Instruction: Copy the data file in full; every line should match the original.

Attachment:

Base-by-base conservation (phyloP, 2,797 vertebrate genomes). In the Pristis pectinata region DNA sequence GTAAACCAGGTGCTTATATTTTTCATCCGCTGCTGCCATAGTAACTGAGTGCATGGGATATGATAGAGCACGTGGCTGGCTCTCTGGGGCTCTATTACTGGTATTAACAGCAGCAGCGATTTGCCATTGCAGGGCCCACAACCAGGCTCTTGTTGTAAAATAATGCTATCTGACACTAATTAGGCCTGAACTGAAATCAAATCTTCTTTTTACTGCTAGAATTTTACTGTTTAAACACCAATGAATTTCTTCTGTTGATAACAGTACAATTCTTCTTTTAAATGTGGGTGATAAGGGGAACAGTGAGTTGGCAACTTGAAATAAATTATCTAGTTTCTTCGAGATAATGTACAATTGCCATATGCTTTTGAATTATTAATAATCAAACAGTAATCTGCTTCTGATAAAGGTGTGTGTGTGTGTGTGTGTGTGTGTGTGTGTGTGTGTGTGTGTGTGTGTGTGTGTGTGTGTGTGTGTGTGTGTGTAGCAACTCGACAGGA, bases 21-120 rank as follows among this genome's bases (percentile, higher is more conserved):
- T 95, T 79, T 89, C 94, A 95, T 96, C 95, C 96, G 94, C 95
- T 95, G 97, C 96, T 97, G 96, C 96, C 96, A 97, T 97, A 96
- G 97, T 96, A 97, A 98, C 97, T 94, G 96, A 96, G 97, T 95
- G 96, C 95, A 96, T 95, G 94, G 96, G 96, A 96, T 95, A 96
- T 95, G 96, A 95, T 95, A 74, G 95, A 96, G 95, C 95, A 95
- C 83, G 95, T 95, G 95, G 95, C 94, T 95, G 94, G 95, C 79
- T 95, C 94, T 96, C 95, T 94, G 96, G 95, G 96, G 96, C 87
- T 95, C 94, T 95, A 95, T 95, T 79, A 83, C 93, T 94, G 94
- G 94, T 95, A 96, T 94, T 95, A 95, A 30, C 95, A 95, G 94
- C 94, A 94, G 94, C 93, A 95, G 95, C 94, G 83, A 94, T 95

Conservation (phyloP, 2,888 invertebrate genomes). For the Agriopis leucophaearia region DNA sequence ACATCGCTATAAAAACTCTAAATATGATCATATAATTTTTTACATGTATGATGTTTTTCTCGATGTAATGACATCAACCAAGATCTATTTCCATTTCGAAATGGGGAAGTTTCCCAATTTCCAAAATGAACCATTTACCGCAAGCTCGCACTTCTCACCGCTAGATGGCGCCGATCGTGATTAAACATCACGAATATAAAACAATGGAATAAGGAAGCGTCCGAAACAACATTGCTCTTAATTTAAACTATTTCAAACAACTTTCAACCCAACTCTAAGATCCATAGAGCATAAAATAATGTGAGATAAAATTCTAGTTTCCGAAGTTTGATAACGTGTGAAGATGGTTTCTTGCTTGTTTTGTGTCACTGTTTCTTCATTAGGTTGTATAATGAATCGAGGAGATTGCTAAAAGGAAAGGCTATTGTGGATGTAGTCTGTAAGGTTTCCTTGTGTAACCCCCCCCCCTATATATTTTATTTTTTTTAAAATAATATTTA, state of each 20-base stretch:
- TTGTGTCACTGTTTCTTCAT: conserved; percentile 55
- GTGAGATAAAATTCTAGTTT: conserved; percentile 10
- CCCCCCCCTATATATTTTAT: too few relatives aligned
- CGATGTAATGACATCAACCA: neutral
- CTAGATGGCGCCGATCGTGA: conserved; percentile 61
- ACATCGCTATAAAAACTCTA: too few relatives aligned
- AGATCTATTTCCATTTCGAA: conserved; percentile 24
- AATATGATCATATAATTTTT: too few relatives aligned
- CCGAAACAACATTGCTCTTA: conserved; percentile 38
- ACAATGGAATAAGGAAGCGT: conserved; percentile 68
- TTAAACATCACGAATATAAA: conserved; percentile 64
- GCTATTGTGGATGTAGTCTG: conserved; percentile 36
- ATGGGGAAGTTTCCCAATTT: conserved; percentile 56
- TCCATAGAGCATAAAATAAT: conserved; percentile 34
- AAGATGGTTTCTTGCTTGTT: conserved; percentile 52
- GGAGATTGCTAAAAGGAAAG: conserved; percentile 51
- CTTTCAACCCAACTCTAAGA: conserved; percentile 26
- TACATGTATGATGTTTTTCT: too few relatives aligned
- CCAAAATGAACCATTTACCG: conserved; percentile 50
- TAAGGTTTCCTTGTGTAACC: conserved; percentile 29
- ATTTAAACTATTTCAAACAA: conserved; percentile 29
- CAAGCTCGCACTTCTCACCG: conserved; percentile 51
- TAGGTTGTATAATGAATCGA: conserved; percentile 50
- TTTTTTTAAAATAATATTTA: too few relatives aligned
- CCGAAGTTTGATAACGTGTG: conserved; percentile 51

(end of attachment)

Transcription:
Base-by-base conservation (phyloP, 2,797 vertebrate genomes). In the Pristis pectinata region DNA sequence GTAAACCAGGTGCTTATATTTTTCATCCGCTGCTGCCATAGTAACTGAGTGCATGGGATATGATAGAGCACGTGGCTGGCTCTCTGGGGCTCTATTACTGGTATTAACAGCAGCAGCGATTTGCCATTGCAGGGCCCACAACCAGGCTCTTGTTGTAAAATAATGCTATCTGACACTAATTAGGCCTGAACTGAAATCAAATCTTCTTTTTACTGCTAGAATTTTACTGTTTAAACACCAATGAATTTCTTCTGTTGATAACAGTACAATTCTTCTTTTAAATGTGGGTGATAAGGGGAACAGTGAGTTGGCAACTTGAAATAAATTATCTAGTTTCTTCGAGATAATGTACAATTGCCATATGCTTTTGAATTATTAATAATCAAACAGTAATCTGCTTCTGATAAAGGTGTGTGTGTGTGTGTGTGTGTGTGTGTGTGTGTGTGTGTGTGTGTGTGTGTGTGTGTGTGTGTGTGTGTGTGTGTAGCAACTCGACAGGA, bases 21-120 rank as follows among this genome's bases (percentile, higher is more conserved):
- T 95, T 79, T 89, C 94, A 95, T 96, C 95, C 96, G 94, C 95
- T 95, G 97, C 96, T 97, G 96, C 96, C 96, A 97, T 97, A 96
- G 97, T 96, A 97, A 98, C 97, T 94, G 96, A 96, G 97, T 95
- G 96, C 95, A 96, T 95, G 94, G 96, G 96, A 96, T 95, A 96
- T 95, G 96, A 95, T 95, A 74, G 95, A 96, G 95, C 95, A 95
- C 83, G 95, T 95, G 95, G 95, C 94, T 95, G 94, G 95, C 79
- T 95, C 94, T 96, C 95, T 94, G 96, G 95, G 96, G 96, C 87
- T 95, C 94, T 95, A 95, T 95, T 79, A 83, C 93, T 94, G 94
- G 94, T 95, A 96, T 94, T 95, A 95, A 30, C 95, A 95, G 94
- C 94, A 94, G 94, C 93, A 95, G 95, C 94, G 83, A 94, T 95

Conservation (phyloP, 2,888 invertebrate genomes). For the Agriopis leucophaearia region DNA sequence ACATCGCTATAAAAACTCTAAATATGATCATATAATTTTTTACATGTATGATGTTTTTCTCGATGTAATGACATCAACCAAGATCTATTTCCATTTCGAAATGGGGAAGTTTCCCAATTTCCAAAATGAACCATTTACCGCAAGCTCGCACTTCTCACCGCTAGATGGCGCCGATCGTGATTAAACATCACGAATATAAAACAATGGAATAAGGAAGCGTCCGAAACAACATTGCTCTTAATTTAAACTATTTCAAACAACTTTCAACCCAACTCTAAGATCCATAGAGCATAAAATAATGTGAGATAAAATTCTAGTTTCCGAAGTTTGATAACGTGTGAAGATGGTTTCTTGCTTGTTTTGTGTCACTGTTTCTTCATTAGGTTGTATAATGAATCGAGGAGATTGCTAAAAGGAAAGGCTATTGTGGATGTAGTCTGTAAGGTTTCCTTGTGTAACCCCCCCCCCTATATATTTTATTTTTTTTAAAATAATATTTA, state of each 20-base stretch:
- TTGTGTCACTGTTTCTTCAT: conserved; percentile 55
- GTGAGATAAAATTCTAGTTT: conserved; percentile 10
- CCCCCCCCTATATATTTTAT: too few relatives aligned
- CGATGTAATGACATCAACCA: neutral
- CTAGATGGCGCCGATCGTGA: conserved; percentile 61
- ACATCGCTATAAAAACTCTA: too few relatives aligned
- AGATCTATTTCCATTTCGAA: conserved; percentile 24
- AATATGATCATATAATTTTT: too few relatives aligned
- CCGAAACAACATTGCTCTTA: conserved; percentile 38
- ACAATGGAATAAGGAAGCGT: conserved; percentile 68
- TTAAACATCACGAATATAAA: conserved; percentile 64
- GCTATTGTGGATGTAGTCTG: conserved; percentile 36
- ATGGGGAAGTTTCCCAATTT: conserved; percentile 56
- TCCATAGAGCATAAAATAAT: conserved; percentile 34
- AAGATGGTTTCTTGCTTGTT: conserved; percentile 52
- GGAGATTGCTAAAAGGAAAG: conserved; percentile 51
- CTTTCAACCCAACTCTAAGA: conserved; percentile 26
- TACATGTATGATGTTTTTCT: too few relatives aligned
- CCAAAATGAACCATTTACCG: conserved; percentile 50
- TAAGGTTTCCTTGTGTAACC: conserved; percentile 29
- ATTTAAACTATTTCAAACAA: conserved; percentile 29
- CAAGCTCGCACTTCTCACCG: conserved; percentile 51
- TAGGTTGTATAATGAATCGA: conserved; percentile 50
- TTTTTTTAAAATAATATTTA: too few relatives aligned
- CCGAAGTTTGATAACGTGTG: conserved; percentile 51